Red Hot Dollars

For A Few Dollars More (dir. Sergio Leone 1965)

“You never give me your money. You only give me your funny faces.” – Paul

One day, when I was nine years old, my father came home with a gift basket he’d won at an office raffle. In the basket were the usual raffle-style knick knacks: a pound of coffee, some kind of chocolate covered snack food (dates maybe?), an ill fitting t-shirt with a hacky slogan (Party Naked!), and to my surprise a couple of VHS tapes. Now, we didn’t own many movies growing up. In fact our VHS collection consisted mainly of 60’s era children’s movies that an elderly neighbor taped off his television (Computer Wore Tennis Shoes anyone?). Therefore I had to catch most movies in the theater or on loan from the library. So it was kind of awesome to get a couple of finely packaged, brand new VHS tapes with actual box art, not just a title written in crayon on lined paper and taped to the cassette.

The three movies in the basket, and I can still vividly remember pulling out each one, were Silence of the Lambs, For a Few Dollars More, and that perennial 90’s staple Notting Hill. I quickly set about watching all three. Notting Hill was a disaster. Even at nine I could tell that Hugh Grant’s smarmy twinkle wasn’t for me. Silence of the Lambs honestly didn’t make a big impression, blasphemy I know, but I think it’s because I spent most of the movie with my eyes closed and ears plugged.

And then came For a Few Dollars More. Oh man. Now that was a film.

Of course at that age I lacked any notions about what Spaghetti Westerns were or what they represented in the history of cinema. I didn’t realize For a Few Dollars More was one of the most cynical, sadistic, aggressively un-Hollywood westerns ever made. I simply thought it was incredible. The shrieking bullets. The operatic music.  The final showdown set to the chimes of a pocket watch. The dirty, sweaty banditos with their bullet belts. Yes, bullet belts. Once upon a time, guns were such a part of everyday life that people carried bullets on their belts! Not pagers, not cell phones, not fanny packs, fucking bullets! Can we please bring back the bullet belt? Like, I’m not really in favor of arming every American, or even allowing them to carry handguns, but I will admit that the bullet belt should be resurrected.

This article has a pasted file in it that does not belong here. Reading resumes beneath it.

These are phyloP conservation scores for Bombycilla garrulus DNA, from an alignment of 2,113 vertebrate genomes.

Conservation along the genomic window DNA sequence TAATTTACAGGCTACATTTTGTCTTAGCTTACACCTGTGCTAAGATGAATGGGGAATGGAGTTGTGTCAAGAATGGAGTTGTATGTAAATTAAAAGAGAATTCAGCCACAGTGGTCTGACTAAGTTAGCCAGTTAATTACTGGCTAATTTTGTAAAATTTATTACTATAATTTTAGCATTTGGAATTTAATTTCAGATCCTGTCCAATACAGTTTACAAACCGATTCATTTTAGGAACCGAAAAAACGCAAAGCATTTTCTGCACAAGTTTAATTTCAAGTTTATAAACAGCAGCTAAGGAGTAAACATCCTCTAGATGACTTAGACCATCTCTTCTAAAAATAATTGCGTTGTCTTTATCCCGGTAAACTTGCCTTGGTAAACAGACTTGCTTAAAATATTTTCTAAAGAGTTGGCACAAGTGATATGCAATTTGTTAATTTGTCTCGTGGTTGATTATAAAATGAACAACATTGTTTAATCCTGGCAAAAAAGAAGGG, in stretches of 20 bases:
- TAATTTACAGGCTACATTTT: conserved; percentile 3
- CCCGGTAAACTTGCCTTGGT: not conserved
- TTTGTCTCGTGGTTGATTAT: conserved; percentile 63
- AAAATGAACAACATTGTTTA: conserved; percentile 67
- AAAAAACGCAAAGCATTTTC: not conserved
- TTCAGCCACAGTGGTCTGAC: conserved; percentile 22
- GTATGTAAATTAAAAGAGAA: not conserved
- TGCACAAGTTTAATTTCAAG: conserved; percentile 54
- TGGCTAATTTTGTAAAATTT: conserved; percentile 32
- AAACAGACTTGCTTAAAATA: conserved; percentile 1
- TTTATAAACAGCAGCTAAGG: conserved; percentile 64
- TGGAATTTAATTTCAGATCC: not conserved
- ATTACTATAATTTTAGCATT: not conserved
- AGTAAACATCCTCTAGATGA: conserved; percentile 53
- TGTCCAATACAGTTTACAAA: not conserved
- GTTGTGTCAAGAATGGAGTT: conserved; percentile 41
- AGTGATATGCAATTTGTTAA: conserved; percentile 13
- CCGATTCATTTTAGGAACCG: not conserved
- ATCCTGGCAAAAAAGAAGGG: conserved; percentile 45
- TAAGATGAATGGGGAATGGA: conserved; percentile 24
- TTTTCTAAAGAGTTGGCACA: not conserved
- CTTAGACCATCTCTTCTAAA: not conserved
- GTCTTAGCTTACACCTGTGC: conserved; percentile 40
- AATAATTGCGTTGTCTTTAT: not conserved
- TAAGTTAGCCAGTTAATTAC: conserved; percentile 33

Now, why, you ask, did I just bore you with a self-indulgent trip down my cinematic memory? Because last week I had the pleasure of watching For a Few Dollars More on a 35mm print at Film Forum. The screening was a part of Film Forum’s ongoing Spaghetti Western series. The house was packed even at 10pm on a thursday and the print was just as scratchy and decayed as I could’ve hoped.  A couple of the reels even had that red tint that you see in really old prints. And from the opening credits to the final shot For a Few Dollars More was as gloriously unrepentant as I remember.